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Economic Data (USA)

Friday, October 28, 2016

Consumer Sentiment: Final Result for October 2016

The Consumer Sentiment (Final Result) reading for October 2016 was released today:

Predicted: 88.5
Actual: 87.2

  • Change from Last Month: -4.386%
  • Change from 12 Months Ago: -3.111%


From today's report:

"...The Sentiment Index slipped in October to the same low recorded last September and to the lowest level since October 2014. The October decline was due to less favorable prospects for the national economy, with half of all consumers anticipating an economic downturn sometime in the next five years for the first time since October 2014. Objectively, the probability of a downturn during the next five years is far from zero-this would be the longest expansion in 150 years if it lasted just over half of the five year horizon. Nonetheless, the October rise may simply reflect a temporary bout of uncertainty caused by the election. Prospects for renewed spending gains will depend on continued growth in jobs and wages as well as low inflation and interest rates. The small rise in interest rates now expected in December will have a minimal impact on spending. Along with small increases in interest rates, consumers also anticipate a mild slowdown in job creation that is likely to prevent any further declines in the national unemployment rate. To be sure, these changes are all anticipated to be small during the year ahead. Overall, real personal consumption expenditures can be expected to increase by 2.5% through mid 2017..."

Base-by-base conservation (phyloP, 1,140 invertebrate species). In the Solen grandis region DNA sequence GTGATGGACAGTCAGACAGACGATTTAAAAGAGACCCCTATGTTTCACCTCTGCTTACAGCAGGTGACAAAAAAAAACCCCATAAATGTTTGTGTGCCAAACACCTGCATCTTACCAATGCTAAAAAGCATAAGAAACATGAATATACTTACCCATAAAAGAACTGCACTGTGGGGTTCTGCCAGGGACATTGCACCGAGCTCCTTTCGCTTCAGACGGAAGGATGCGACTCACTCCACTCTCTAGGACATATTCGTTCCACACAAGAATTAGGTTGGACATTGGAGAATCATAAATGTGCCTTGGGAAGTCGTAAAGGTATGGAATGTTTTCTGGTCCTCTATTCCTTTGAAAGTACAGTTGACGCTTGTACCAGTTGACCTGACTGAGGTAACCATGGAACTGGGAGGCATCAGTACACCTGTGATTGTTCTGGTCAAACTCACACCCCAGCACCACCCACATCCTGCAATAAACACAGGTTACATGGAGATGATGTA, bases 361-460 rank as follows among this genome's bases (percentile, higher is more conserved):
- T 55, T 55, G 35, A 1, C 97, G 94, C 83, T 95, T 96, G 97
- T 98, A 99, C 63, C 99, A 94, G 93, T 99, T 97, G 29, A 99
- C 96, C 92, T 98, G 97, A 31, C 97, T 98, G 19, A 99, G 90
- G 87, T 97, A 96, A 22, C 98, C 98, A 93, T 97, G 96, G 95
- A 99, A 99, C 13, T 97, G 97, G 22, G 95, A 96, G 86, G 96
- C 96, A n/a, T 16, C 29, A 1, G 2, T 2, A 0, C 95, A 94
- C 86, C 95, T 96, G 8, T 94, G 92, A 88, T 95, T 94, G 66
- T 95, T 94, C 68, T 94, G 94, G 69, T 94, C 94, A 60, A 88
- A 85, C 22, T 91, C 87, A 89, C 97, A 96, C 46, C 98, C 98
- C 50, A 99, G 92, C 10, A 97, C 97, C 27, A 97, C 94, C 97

The Consumer Sentiment Index is compiled on a monthly basis by the University of Michigan; 500 U.S. households are queried about their own financial circumstances and about the economy in general. 200 questions are asked, e.g. "Do you think that right now is a good time to purchase a major household item, like a new microwave oven, TV set, or a new sofa?"

The Consumer Sentiment Index uses a 1966 baseline, i.e. for 1966, the Consumer Sentiment Index = 100. So any number that is below the 1966 baseline of 100 means that the folks who were polled recently aren't as optimistic about the U.S. economy as the sample that was polled back in 1966.

The Consumer Sentiment Index is similar to the Consumer Confidence Index in that they both measure consumer attitudes and offer insight into consumer spending.

The "predicted" figure is what economists were expecting, while the "actual" is the true or real figure.


Last month's Consumer Sentiment reading was 91.2.

Click here to view the full University of Michigan report.


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